Pharaoh's Gold: 3,000 Years of Ancient Egypt

The exhibition is under the patronage of Tobias Hans, Minister-President of the Saarland.

Re is said to have stated:“My flesh is made of gold, my bones made of silver, and my hair made of real lapis lazuli.”

The term “divine gold” was in no way blasphemous in ancient Egyptian faith; rather, it reflected people’s steadfast belief that the flesh of the gods was made of the precious metal. Seen as a carrier of divine and royal power, as a symbol of stability and brilliance, as indestructible and imperishable, gold became the symbol of survival, eternity and immortality. In ancient Egypt, gold was associated with the brilliance of the sun and believed to be the substance from which the skin of the gods was made; it was also believed to be the material into which the pharaohs, as sons of the sun god, would eventually transform, thus overcoming their mortality. Ancient Egyptian gold was seen as a a symbol of immortality, as a sacred metal with magical powers that would protect its holders from harm. It was therefore something that kings, king's wives, princes and princesses, and later officials and subjects, would carry with them both in this world and in the hereafter, using it as a means not only of adornment but also of securing their power and rule in the afterlife.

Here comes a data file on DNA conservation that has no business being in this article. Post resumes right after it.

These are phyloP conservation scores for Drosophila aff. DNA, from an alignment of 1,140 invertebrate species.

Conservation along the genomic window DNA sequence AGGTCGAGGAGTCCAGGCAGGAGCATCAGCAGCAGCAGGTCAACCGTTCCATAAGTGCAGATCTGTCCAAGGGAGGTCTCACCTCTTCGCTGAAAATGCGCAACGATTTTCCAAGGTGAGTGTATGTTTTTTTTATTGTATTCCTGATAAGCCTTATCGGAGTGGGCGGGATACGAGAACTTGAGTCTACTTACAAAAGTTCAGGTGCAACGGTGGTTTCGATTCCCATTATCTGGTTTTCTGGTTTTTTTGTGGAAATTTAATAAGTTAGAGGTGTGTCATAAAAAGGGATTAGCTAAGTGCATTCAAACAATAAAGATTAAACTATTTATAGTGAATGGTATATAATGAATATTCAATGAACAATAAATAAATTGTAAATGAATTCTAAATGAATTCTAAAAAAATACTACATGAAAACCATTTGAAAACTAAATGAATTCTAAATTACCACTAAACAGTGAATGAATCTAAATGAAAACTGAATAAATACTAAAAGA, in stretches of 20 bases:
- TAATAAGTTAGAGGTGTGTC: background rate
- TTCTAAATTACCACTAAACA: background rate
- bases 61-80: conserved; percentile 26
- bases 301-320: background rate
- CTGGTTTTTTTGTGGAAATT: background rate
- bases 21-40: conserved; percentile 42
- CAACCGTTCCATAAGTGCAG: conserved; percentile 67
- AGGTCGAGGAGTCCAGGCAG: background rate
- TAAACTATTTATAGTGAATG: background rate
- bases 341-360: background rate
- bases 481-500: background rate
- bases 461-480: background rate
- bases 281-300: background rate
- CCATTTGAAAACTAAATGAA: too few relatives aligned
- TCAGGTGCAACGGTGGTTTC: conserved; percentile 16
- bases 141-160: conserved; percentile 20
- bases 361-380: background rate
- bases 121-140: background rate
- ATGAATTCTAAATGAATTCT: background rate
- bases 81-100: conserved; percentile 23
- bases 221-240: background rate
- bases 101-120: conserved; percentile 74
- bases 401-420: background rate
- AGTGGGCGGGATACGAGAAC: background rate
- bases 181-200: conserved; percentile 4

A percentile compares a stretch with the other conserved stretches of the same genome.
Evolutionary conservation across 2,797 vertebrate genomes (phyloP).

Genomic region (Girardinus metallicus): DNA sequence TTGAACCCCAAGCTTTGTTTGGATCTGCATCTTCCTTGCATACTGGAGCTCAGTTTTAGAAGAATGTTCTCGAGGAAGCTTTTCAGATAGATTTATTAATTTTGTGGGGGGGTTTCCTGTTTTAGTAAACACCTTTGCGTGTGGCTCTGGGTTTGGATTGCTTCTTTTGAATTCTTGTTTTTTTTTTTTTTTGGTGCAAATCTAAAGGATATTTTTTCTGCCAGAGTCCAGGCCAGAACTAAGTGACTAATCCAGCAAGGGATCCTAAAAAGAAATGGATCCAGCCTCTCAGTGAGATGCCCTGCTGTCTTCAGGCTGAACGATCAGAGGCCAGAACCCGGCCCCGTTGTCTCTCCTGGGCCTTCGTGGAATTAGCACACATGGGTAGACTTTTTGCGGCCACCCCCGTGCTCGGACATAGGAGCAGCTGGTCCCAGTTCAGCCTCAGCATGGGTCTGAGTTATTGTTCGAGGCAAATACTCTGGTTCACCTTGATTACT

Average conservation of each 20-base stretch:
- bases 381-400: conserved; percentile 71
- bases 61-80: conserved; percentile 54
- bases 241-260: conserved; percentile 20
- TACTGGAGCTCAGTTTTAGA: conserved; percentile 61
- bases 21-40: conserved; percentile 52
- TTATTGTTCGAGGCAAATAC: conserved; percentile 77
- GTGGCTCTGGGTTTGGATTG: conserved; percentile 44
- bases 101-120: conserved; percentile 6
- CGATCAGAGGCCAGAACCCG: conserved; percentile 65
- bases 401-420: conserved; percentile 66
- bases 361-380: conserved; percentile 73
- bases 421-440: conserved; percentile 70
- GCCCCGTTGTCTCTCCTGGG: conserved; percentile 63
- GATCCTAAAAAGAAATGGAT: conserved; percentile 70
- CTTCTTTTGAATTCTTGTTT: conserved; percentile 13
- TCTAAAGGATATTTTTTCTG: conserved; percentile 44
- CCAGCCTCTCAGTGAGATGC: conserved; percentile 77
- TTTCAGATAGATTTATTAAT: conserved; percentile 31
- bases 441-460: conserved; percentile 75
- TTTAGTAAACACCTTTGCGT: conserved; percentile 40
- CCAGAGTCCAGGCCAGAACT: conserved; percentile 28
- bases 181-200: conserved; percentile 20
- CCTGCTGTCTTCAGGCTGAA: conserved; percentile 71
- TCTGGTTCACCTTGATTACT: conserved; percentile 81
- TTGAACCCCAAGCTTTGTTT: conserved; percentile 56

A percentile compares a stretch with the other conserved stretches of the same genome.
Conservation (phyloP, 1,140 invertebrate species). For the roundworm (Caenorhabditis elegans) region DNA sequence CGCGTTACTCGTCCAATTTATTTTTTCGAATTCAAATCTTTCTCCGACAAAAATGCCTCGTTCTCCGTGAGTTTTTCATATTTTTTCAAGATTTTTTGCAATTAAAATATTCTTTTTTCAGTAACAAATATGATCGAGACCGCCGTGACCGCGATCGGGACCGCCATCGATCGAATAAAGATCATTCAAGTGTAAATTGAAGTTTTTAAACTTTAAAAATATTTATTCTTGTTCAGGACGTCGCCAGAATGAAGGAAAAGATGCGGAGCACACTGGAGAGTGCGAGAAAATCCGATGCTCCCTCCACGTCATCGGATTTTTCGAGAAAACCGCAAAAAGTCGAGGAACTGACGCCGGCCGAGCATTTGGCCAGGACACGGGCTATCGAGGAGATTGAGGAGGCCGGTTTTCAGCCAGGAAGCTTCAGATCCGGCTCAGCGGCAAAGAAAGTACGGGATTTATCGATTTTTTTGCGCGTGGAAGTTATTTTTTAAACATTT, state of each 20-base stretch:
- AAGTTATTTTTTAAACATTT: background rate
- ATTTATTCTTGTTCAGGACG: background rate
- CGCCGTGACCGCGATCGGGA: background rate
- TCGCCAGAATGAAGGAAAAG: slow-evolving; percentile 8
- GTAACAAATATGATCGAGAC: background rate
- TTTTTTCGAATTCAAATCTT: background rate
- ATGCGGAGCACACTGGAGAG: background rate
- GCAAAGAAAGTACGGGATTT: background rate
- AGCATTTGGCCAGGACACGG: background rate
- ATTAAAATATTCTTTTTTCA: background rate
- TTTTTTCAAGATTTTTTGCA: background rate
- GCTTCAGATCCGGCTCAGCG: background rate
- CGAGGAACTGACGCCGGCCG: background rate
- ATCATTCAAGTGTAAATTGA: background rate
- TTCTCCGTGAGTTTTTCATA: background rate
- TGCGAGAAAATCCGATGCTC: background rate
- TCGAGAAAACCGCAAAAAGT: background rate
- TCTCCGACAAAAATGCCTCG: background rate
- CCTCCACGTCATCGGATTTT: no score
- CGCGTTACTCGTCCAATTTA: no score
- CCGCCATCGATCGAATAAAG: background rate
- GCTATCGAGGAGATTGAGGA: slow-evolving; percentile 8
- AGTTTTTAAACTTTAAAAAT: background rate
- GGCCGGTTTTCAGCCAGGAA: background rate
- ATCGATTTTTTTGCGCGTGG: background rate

Extended until 26 April 2020


Pharaoh's Gold
3,000 Years of Ancient Egypt

Edited by Meinrad Maria Grewenig,
25 pages, four-coloured,
Edition Völklinger Hütte in the Cantz Edition
Catalogue in German
available in the exhibition and in our OnlineShop.

Price: 27,50 Euro,

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